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Coming Home to Africa

Black Americans are resettling in ancestral lands, embracing a heritage and looking to the continent's potential as a way to fulfill dreams.


DAR ES SALAAM, Tanzania — Two years ago, David Robinson caved in and bought a television set. A telephone followed shortly after. But Robinson still lives in a backwater where solar electricity is the norm, public transport is limited and cell phones don't work.

Walking, sometimes for up to three hours, is often the only way to get a message to someone.

The son of baseball legend Jackie Robinson regards the sacrifice of a few modern conveniences as worthwhile. His dream, ever since setting foot in Africa as a tourist in 1967, was to settle down, connect with his cultural heritage and help develop the continent's economic potential.

In 1986, Robinson put down roots in Tanzania. He says he has never looked back.

"It has exceeded any expectations that I had," said Robinson, 50. "One could never know the opportunities, the beauty, the pleasure of living here until one does live here."

Robinson is just one among a stream of African Americans who have come to Africa to exercise what many consider an ancestral right: To make the continent their permanent home.

Many are attracted by the ideal of solidarity and the prospect of being part of the racial majority. Others seek business opportunities that will both contribute to Africa's development and lead to personal gain. Still others want their children to appreciate their cultural heritage and to grow up in communities where their role models are people of color. Some come to retire.

Some newcomers have African spouses who can help ease them into their new environment. Many have both the education and money--along with the patience--to make their dreams of a new life on a new continent come true. In the process, these Americans believe they can help shape Africa's future.

"Logically, the African American tribes outside of Africa have something to offer and can play a role in Africa's global development," said Robinson, a onetime fisherman and exporter of African art who has been a coffee farmer for the last decade.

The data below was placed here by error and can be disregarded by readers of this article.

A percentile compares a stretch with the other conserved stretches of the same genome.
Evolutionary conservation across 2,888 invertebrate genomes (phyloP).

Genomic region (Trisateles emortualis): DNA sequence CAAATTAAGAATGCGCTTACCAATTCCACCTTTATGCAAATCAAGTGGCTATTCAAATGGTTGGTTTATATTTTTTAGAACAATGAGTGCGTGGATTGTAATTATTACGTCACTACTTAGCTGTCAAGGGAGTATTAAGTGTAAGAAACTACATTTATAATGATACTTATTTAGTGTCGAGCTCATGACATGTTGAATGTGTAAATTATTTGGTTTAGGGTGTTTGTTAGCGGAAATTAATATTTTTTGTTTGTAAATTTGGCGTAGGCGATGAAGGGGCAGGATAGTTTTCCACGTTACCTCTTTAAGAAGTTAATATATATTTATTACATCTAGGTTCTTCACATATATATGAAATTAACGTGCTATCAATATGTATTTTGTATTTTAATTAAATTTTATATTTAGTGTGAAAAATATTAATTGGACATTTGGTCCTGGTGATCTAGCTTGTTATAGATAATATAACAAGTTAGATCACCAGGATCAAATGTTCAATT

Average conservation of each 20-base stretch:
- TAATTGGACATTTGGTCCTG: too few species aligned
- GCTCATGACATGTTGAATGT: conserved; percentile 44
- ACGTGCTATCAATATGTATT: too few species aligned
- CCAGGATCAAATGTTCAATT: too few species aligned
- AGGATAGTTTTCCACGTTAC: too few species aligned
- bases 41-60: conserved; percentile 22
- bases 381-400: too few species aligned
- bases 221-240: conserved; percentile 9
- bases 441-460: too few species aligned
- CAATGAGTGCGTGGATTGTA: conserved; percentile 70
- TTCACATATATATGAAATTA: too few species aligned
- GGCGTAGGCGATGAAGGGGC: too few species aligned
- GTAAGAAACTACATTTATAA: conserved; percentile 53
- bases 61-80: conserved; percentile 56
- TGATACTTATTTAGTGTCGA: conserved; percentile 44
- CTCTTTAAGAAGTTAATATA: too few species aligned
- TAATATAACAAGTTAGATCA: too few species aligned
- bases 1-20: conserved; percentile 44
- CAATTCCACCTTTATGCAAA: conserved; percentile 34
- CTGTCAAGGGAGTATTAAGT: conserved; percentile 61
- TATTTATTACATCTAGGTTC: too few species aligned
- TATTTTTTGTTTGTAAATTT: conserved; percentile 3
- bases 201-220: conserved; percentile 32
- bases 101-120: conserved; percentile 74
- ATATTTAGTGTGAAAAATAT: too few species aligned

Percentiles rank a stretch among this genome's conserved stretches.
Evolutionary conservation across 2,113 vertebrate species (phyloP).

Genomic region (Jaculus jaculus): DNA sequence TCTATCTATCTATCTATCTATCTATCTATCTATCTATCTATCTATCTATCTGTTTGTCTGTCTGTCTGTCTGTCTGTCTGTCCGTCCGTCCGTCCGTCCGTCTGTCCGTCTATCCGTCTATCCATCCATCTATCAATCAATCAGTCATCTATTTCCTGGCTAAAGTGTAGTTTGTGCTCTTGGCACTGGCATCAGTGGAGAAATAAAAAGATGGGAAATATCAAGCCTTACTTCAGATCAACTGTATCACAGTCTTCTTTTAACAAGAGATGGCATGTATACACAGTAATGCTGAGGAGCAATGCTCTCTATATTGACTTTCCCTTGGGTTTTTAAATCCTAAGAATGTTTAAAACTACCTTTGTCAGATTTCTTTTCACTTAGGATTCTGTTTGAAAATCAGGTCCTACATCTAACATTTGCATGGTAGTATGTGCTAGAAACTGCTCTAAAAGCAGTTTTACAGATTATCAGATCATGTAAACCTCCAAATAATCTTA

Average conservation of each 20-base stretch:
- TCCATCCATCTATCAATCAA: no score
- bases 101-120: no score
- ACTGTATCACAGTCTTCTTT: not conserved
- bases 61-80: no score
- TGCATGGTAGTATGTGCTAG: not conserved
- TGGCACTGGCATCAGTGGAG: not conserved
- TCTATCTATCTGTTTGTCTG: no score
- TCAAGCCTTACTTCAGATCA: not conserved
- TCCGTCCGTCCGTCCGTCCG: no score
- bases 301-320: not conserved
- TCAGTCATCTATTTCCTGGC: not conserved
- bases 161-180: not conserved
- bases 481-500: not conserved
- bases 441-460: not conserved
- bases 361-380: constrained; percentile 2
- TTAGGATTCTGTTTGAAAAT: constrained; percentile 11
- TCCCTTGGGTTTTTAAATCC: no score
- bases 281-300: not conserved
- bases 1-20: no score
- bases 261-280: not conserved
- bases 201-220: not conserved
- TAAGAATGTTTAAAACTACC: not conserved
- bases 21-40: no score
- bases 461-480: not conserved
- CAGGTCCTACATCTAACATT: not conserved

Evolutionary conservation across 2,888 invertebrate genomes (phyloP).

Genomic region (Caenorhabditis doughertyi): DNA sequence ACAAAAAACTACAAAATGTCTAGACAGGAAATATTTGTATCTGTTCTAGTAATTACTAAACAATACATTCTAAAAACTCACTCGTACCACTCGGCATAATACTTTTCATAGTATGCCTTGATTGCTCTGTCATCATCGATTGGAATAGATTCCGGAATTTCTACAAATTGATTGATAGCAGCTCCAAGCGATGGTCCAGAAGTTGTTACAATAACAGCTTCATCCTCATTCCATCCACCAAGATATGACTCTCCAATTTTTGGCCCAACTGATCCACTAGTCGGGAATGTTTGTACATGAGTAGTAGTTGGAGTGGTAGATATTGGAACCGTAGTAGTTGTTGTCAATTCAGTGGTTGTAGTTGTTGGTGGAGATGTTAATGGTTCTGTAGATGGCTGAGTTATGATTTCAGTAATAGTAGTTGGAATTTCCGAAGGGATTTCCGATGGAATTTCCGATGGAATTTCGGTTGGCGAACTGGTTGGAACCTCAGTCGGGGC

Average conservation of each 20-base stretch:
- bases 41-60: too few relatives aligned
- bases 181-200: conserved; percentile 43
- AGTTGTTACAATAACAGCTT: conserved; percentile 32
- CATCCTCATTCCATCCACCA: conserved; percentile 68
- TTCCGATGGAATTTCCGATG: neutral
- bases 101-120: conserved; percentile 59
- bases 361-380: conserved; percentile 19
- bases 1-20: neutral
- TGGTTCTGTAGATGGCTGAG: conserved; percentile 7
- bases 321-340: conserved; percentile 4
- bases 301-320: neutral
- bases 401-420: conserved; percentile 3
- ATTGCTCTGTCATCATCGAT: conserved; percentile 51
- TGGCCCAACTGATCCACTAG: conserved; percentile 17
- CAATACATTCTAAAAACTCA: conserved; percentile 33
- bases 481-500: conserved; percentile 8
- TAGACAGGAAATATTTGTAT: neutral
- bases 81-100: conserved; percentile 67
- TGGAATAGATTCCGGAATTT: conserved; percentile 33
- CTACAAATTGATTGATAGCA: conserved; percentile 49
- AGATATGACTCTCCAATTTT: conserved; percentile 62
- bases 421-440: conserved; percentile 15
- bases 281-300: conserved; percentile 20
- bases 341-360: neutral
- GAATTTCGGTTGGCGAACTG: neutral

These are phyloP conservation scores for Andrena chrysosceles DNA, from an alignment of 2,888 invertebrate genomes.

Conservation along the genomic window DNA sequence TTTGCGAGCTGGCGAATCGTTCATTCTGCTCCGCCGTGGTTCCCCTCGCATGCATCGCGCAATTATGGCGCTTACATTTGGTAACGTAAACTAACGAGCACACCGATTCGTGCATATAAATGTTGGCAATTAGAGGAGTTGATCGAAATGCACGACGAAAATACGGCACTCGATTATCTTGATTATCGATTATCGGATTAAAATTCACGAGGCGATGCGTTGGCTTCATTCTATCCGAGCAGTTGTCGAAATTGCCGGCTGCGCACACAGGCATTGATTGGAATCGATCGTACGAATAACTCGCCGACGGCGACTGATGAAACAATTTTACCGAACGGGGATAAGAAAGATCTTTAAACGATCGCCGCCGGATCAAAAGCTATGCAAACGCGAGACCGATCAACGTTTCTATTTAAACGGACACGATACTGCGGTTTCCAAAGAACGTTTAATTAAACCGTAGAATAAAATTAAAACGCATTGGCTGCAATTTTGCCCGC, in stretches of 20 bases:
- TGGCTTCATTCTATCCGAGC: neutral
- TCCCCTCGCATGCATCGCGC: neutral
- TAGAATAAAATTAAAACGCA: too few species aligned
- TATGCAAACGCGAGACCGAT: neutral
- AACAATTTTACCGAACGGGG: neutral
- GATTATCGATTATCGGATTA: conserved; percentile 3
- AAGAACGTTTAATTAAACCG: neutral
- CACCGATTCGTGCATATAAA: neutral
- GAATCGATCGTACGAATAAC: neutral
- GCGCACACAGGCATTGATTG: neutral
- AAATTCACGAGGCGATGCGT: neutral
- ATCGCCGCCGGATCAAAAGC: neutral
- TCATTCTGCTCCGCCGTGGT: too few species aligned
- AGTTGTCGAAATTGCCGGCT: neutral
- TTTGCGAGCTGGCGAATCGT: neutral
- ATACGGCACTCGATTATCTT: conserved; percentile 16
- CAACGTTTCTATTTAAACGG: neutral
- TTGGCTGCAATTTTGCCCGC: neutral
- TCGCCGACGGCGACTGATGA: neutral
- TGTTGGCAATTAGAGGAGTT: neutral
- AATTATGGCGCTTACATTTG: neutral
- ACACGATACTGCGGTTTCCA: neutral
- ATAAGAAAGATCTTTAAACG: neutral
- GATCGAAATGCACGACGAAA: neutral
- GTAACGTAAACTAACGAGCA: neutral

There are no concrete statistics on the number of African Americans who have decided to settle in Africa. U.S. embassies do not register Americans living in individual countries by race. However, Tanzania, Ghana, Senegal, Ivory Coast, Kenya, Ethiopia and South Africa are among the countries that have welcomed African Americans.

Estimates by those who count themselves among this new breed of settler range from as few as 15 permanent black American residents in Tanzania to more than 1,000 in South Africa.

For many, the transition has had bumps. In many African countries, communications and roads are poor. Public services are often unreliable. Tardiness and other annoying work habits frustrate many newcomers.

Such challenges did not deter the Connecticut-born Robinson. For him, moving to Tanzania felt natural. He was inspired, he said, by the example of his father, who broke major league baseball's color barrier in 1947.

"When you are faced with the negatives of racism, to be supported by the personal courage and success of one's parent is a tremendous barrier against the negative attitudes of society," Robinson said.

Robinson, who married a Tanzanian woman after he arrived in Africa and is father to nine children, owns a 120-acre farm in the northern mountains about 550 miles from Dar es Salaam, the capital. Called "Sweet Unity Farms," it is part of a 350-farm cooperative, of which Robinson is director of marketing and finance.

To buy his land, Robinson had to state his case to regional officials and village committees. In the end, he played the race card--in keeping with the views of Tanzania's revered founding father, Julius K. Nyerere, who preached unity and welcomed blacks born outside Africa.

"My ultimate presentation was that I was a black person who had lost my nationalistic and tribal ties [to Africa] and I wanted to come back," recalled Robinson, who now speaks fluent Kiswahili, Tanzania's official language.

He was offered as much land as he could clear and use. A novice, Robinson relied heavily on his neighbors to learn farming. Today, he exports coffee beans to the United States. Tanzanian coffee is considered to be among the best in the world, and the beans fetch a premium price.

Robinson maintains that such success would have been harder to achieve in the United States.

"I still believe the psychological barriers and calluses and bruises that we sustained throughout our American experience continues to block us from taking advantage of the opportunities that we can have," said Robinson, who retains a U.S. passport but expects to become a Tanzanian citizen. "We are not the normal American immigrant but the descendants of slaves. We have to recognize that."


It was business as well as the prospect of helping to develop a country governed by black people that led Victoria Cooper in 1993 to the West African country of Ghana, across the continent from Robinson.

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